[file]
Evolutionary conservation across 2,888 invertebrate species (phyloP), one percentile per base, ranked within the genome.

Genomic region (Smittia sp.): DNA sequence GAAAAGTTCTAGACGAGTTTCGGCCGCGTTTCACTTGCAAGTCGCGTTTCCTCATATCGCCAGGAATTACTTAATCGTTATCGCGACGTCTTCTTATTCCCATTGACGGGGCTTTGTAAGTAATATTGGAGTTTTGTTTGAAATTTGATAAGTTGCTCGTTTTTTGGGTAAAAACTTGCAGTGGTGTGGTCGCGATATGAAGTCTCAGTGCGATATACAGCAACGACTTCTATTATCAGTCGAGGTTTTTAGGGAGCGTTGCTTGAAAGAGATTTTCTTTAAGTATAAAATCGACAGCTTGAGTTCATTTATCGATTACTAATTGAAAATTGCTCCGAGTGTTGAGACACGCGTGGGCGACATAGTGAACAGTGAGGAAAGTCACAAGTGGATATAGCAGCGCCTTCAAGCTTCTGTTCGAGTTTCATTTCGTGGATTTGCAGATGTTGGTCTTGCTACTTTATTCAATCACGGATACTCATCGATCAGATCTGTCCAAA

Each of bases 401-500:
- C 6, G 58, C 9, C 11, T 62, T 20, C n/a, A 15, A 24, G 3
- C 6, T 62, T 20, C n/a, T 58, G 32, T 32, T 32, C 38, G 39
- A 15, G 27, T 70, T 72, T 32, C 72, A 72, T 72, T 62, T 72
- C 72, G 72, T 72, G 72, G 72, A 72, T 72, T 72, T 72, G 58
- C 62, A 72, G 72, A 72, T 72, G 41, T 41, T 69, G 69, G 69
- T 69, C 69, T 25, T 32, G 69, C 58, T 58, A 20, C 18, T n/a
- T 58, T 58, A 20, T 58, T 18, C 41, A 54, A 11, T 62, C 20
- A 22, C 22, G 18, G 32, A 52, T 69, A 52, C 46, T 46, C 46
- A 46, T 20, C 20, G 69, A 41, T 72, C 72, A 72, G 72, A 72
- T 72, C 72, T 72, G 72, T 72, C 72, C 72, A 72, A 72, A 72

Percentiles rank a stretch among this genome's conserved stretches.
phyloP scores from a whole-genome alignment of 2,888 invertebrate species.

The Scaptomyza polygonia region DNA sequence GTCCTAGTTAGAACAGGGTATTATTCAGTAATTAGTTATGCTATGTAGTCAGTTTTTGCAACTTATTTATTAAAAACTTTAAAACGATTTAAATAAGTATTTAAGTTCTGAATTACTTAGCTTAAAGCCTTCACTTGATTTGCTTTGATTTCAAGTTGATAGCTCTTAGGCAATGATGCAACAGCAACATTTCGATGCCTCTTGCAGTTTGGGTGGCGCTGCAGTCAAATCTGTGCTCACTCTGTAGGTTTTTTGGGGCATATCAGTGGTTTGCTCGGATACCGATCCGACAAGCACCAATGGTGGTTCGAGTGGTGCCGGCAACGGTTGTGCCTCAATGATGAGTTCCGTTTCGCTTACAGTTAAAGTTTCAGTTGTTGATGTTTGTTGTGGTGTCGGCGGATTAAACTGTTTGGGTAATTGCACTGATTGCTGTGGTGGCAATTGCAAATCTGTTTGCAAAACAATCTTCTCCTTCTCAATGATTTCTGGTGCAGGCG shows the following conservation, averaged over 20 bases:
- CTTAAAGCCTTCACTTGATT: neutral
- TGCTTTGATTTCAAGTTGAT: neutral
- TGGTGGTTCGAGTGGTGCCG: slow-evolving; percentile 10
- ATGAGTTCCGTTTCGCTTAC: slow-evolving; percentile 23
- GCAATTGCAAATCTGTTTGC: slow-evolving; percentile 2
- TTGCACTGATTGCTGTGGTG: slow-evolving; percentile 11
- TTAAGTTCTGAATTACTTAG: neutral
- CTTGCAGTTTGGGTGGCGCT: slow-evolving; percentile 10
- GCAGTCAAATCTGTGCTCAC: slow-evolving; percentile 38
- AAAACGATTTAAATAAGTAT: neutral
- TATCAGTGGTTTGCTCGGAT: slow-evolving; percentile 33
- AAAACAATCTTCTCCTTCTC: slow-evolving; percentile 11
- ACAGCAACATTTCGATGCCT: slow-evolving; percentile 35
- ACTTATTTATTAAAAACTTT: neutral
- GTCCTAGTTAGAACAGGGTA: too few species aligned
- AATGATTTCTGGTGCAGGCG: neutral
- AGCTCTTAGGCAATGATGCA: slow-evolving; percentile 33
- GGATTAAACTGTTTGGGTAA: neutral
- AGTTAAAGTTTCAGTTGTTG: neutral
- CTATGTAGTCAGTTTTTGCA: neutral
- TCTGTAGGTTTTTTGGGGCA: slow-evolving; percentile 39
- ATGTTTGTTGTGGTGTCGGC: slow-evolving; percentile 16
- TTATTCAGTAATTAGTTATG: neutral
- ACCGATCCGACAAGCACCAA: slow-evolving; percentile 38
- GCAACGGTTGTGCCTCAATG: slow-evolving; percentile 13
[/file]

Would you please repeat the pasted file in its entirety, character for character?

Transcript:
Evolutionary conservation across 2,888 invertebrate species (phyloP), one percentile per base, ranked within the genome.

Genomic region (Smittia sp.): DNA sequence GAAAAGTTCTAGACGAGTTTCGGCCGCGTTTCACTTGCAAGTCGCGTTTCCTCATATCGCCAGGAATTACTTAATCGTTATCGCGACGTCTTCTTATTCCCATTGACGGGGCTTTGTAAGTAATATTGGAGTTTTGTTTGAAATTTGATAAGTTGCTCGTTTTTTGGGTAAAAACTTGCAGTGGTGTGGTCGCGATATGAAGTCTCAGTGCGATATACAGCAACGACTTCTATTATCAGTCGAGGTTTTTAGGGAGCGTTGCTTGAAAGAGATTTTCTTTAAGTATAAAATCGACAGCTTGAGTTCATTTATCGATTACTAATTGAAAATTGCTCCGAGTGTTGAGACACGCGTGGGCGACATAGTGAACAGTGAGGAAAGTCACAAGTGGATATAGCAGCGCCTTCAAGCTTCTGTTCGAGTTTCATTTCGTGGATTTGCAGATGTTGGTCTTGCTACTTTATTCAATCACGGATACTCATCGATCAGATCTGTCCAAA

Each of bases 401-500:
- C 6, G 58, C 9, C 11, T 62, T 20, C n/a, A 15, A 24, G 3
- C 6, T 62, T 20, C n/a, T 58, G 32, T 32, T 32, C 38, G 39
- A 15, G 27, T 70, T 72, T 32, C 72, A 72, T 72, T 62, T 72
- C 72, G 72, T 72, G 72, G 72, A 72, T 72, T 72, T 72, G 58
- C 62, A 72, G 72, A 72, T 72, G 41, T 41, T 69, G 69, G 69
- T 69, C 69, T 25, T 32, G 69, C 58, T 58, A 20, C 18, T n/a
- T 58, T 58, A 20, T 58, T 18, C 41, A 54, A 11, T 62, C 20
- A 22, C 22, G 18, G 32, A 52, T 69, A 52, C 46, T 46, C 46
- A 46, T 20, C 20, G 69, A 41, T 72, C 72, A 72, G 72, A 72
- T 72, C 72, T 72, G 72, T 72, C 72, C 72, A 72, A 72, A 72

Percentiles rank a stretch among this genome's conserved stretches.
phyloP scores from a whole-genome alignment of 2,888 invertebrate species.

The Scaptomyza polygonia region DNA sequence GTCCTAGTTAGAACAGGGTATTATTCAGTAATTAGTTATGCTATGTAGTCAGTTTTTGCAACTTATTTATTAAAAACTTTAAAACGATTTAAATAAGTATTTAAGTTCTGAATTACTTAGCTTAAAGCCTTCACTTGATTTGCTTTGATTTCAAGTTGATAGCTCTTAGGCAATGATGCAACAGCAACATTTCGATGCCTCTTGCAGTTTGGGTGGCGCTGCAGTCAAATCTGTGCTCACTCTGTAGGTTTTTTGGGGCATATCAGTGGTTTGCTCGGATACCGATCCGACAAGCACCAATGGTGGTTCGAGTGGTGCCGGCAACGGTTGTGCCTCAATGATGAGTTCCGTTTCGCTTACAGTTAAAGTTTCAGTTGTTGATGTTTGTTGTGGTGTCGGCGGATTAAACTGTTTGGGTAATTGCACTGATTGCTGTGGTGGCAATTGCAAATCTGTTTGCAAAACAATCTTCTCCTTCTCAATGATTTCTGGTGCAGGCG shows the following conservation, averaged over 20 bases:
- CTTAAAGCCTTCACTTGATT: neutral
- TGCTTTGATTTCAAGTTGAT: neutral
- TGGTGGTTCGAGTGGTGCCG: slow-evolving; percentile 10
- ATGAGTTCCGTTTCGCTTAC: slow-evolving; percentile 23
- GCAATTGCAAATCTGTTTGC: slow-evolving; percentile 2
- TTGCACTGATTGCTGTGGTG: slow-evolving; percentile 11
- TTAAGTTCTGAATTACTTAG: neutral
- CTTGCAGTTTGGGTGGCGCT: slow-evolving; percentile 10
- GCAGTCAAATCTGTGCTCAC: slow-evolving; percentile 38
- AAAACGATTTAAATAAGTAT: neutral
- TATCAGTGGTTTGCTCGGAT: slow-evolving; percentile 33
- AAAACAATCTTCTCCTTCTC: slow-evolving; percentile 11
- ACAGCAACATTTCGATGCCT: slow-evolving; percentile 35
- ACTTATTTATTAAAAACTTT: neutral
- GTCCTAGTTAGAACAGGGTA: too few species aligned
- AATGATTTCTGGTGCAGGCG: neutral
- AGCTCTTAGGCAATGATGCA: slow-evolving; percentile 33
- GGATTAAACTGTTTGGGTAA: neutral
- AGTTAAAGTTTCAGTTGTTG: neutral
- CTATGTAGTCAGTTTTTGCA: neutral
- TCTGTAGGTTTTTTGGGGCA: slow-evolving; percentile 39
- ATGTTTGTTGTGGTGTCGGC: slow-evolving; percentile 16
- TTATTCAGTAATTAGTTATG: neutral
- ACCGATCCGACAAGCACCAA: slow-evolving; percentile 38
- GCAACGGTTGTGCCTCAATG: slow-evolving; percentile 13